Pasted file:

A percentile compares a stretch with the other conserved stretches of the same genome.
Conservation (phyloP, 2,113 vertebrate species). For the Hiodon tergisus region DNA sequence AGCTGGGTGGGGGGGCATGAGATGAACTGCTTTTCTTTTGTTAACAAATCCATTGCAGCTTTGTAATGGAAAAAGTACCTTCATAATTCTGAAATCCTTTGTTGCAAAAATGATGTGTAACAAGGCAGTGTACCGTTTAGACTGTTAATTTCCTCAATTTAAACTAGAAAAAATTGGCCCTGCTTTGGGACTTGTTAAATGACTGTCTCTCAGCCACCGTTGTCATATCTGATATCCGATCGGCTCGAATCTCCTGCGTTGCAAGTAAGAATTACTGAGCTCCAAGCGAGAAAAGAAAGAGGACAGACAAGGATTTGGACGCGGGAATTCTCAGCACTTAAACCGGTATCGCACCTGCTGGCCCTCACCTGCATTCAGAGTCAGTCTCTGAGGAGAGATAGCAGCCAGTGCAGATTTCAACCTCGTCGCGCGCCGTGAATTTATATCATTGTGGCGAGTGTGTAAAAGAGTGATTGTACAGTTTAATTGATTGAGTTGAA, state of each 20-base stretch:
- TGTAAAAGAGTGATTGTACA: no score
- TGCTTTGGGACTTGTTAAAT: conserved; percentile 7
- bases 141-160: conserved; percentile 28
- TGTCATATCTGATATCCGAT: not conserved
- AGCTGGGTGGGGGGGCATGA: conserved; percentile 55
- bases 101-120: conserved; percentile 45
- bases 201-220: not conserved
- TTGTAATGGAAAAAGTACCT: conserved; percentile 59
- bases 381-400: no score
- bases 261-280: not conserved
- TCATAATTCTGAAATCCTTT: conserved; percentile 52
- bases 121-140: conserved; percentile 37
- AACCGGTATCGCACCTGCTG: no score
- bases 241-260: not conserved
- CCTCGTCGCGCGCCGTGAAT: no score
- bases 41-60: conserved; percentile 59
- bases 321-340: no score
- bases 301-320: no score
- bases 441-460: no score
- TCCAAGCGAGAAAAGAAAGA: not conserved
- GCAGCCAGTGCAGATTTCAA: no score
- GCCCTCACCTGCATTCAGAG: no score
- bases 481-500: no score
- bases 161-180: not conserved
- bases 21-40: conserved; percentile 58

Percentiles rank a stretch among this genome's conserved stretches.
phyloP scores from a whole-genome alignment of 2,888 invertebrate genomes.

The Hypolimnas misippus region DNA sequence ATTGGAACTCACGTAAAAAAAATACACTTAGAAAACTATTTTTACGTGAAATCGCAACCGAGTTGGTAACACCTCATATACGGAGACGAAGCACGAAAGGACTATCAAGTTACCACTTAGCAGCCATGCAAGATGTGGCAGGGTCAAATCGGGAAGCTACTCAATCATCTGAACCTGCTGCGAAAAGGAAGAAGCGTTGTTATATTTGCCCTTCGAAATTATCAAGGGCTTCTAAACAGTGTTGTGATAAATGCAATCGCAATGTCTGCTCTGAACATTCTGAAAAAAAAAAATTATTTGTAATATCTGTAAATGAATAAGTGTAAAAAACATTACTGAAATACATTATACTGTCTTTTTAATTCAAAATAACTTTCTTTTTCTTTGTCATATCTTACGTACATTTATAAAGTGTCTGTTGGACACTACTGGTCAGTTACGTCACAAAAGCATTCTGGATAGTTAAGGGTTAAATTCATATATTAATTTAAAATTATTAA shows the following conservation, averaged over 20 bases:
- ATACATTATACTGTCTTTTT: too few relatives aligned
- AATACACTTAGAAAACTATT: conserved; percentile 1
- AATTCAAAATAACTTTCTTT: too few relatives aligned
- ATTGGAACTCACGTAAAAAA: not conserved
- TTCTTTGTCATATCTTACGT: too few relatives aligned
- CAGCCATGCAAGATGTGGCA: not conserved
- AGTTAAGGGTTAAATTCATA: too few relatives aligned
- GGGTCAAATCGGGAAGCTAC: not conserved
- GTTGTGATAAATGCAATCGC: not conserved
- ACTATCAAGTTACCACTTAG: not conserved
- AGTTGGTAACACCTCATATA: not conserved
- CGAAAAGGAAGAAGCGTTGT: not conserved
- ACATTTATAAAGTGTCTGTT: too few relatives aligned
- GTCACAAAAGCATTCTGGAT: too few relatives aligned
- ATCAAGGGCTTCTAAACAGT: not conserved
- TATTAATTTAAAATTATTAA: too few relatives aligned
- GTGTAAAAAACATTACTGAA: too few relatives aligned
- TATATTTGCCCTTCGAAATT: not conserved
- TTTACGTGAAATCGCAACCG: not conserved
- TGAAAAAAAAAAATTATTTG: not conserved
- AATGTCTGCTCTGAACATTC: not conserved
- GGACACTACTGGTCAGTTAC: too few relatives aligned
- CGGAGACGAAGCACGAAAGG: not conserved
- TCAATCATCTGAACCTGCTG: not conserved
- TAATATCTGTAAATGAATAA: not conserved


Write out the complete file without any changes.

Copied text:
A percentile compares a stretch with the other conserved stretches of the same genome.
Conservation (phyloP, 2,113 vertebrate species). For the Hiodon tergisus region DNA sequence AGCTGGGTGGGGGGGCATGAGATGAACTGCTTTTCTTTTGTTAACAAATCCATTGCAGCTTTGTAATGGAAAAAGTACCTTCATAATTCTGAAATCCTTTGTTGCAAAAATGATGTGTAACAAGGCAGTGTACCGTTTAGACTGTTAATTTCCTCAATTTAAACTAGAAAAAATTGGCCCTGCTTTGGGACTTGTTAAATGACTGTCTCTCAGCCACCGTTGTCATATCTGATATCCGATCGGCTCGAATCTCCTGCGTTGCAAGTAAGAATTACTGAGCTCCAAGCGAGAAAAGAAAGAGGACAGACAAGGATTTGGACGCGGGAATTCTCAGCACTTAAACCGGTATCGCACCTGCTGGCCCTCACCTGCATTCAGAGTCAGTCTCTGAGGAGAGATAGCAGCCAGTGCAGATTTCAACCTCGTCGCGCGCCGTGAATTTATATCATTGTGGCGAGTGTGTAAAAGAGTGATTGTACAGTTTAATTGATTGAGTTGAA, state of each 20-base stretch:
- TGTAAAAGAGTGATTGTACA: no score
- TGCTTTGGGACTTGTTAAAT: conserved; percentile 7
- bases 141-160: conserved; percentile 28
- TGTCATATCTGATATCCGAT: not conserved
- AGCTGGGTGGGGGGGCATGA: conserved; percentile 55
- bases 101-120: conserved; percentile 45
- bases 201-220: not conserved
- TTGTAATGGAAAAAGTACCT: conserved; percentile 59
- bases 381-400: no score
- bases 261-280: not conserved
- TCATAATTCTGAAATCCTTT: conserved; percentile 52
- bases 121-140: conserved; percentile 37
- AACCGGTATCGCACCTGCTG: no score
- bases 241-260: not conserved
- CCTCGTCGCGCGCCGTGAAT: no score
- bases 41-60: conserved; percentile 59
- bases 321-340: no score
- bases 301-320: no score
- bases 441-460: no score
- TCCAAGCGAGAAAAGAAAGA: not conserved
- GCAGCCAGTGCAGATTTCAA: no score
- GCCCTCACCTGCATTCAGAG: no score
- bases 481-500: no score
- bases 161-180: not conserved
- bases 21-40: conserved; percentile 58

Percentiles rank a stretch among this genome's conserved stretches.
phyloP scores from a whole-genome alignment of 2,888 invertebrate genomes.

The Hypolimnas misippus region DNA sequence ATTGGAACTCACGTAAAAAAAATACACTTAGAAAACTATTTTTACGTGAAATCGCAACCGAGTTGGTAACACCTCATATACGGAGACGAAGCACGAAAGGACTATCAAGTTACCACTTAGCAGCCATGCAAGATGTGGCAGGGTCAAATCGGGAAGCTACTCAATCATCTGAACCTGCTGCGAAAAGGAAGAAGCGTTGTTATATTTGCCCTTCGAAATTATCAAGGGCTTCTAAACAGTGTTGTGATAAATGCAATCGCAATGTCTGCTCTGAACATTCTGAAAAAAAAAAATTATTTGTAATATCTGTAAATGAATAAGTGTAAAAAACATTACTGAAATACATTATACTGTCTTTTTAATTCAAAATAACTTTCTTTTTCTTTGTCATATCTTACGTACATTTATAAAGTGTCTGTTGGACACTACTGGTCAGTTACGTCACAAAAGCATTCTGGATAGTTAAGGGTTAAATTCATATATTAATTTAAAATTATTAA shows the following conservation, averaged over 20 bases:
- ATACATTATACTGTCTTTTT: too few relatives aligned
- AATACACTTAGAAAACTATT: conserved; percentile 1
- AATTCAAAATAACTTTCTTT: too few relatives aligned
- ATTGGAACTCACGTAAAAAA: not conserved
- TTCTTTGTCATATCTTACGT: too few relatives aligned
- CAGCCATGCAAGATGTGGCA: not conserved
- AGTTAAGGGTTAAATTCATA: too few relatives aligned
- GGGTCAAATCGGGAAGCTAC: not conserved
- GTTGTGATAAATGCAATCGC: not conserved
- ACTATCAAGTTACCACTTAG: not conserved
- AGTTGGTAACACCTCATATA: not conserved
- CGAAAAGGAAGAAGCGTTGT: not conserved
- ACATTTATAAAGTGTCTGTT: too few relatives aligned
- GTCACAAAAGCATTCTGGAT: too few relatives aligned
- ATCAAGGGCTTCTAAACAGT: not conserved
- TATTAATTTAAAATTATTAA: too few relatives aligned
- GTGTAAAAAACATTACTGAA: too few relatives aligned
- TATATTTGCCCTTCGAAATT: not conserved
- TTTACGTGAAATCGCAACCG: not conserved
- TGAAAAAAAAAAATTATTTG: not conserved
- AATGTCTGCTCTGAACATTC: not conserved
- GGACACTACTGGTCAGTTAC: too few relatives aligned
- CGGAGACGAAGCACGAAAGG: not conserved
- TCAATCATCTGAACCTGCTG: not conserved
- TAATATCTGTAAATGAATAA: not conserved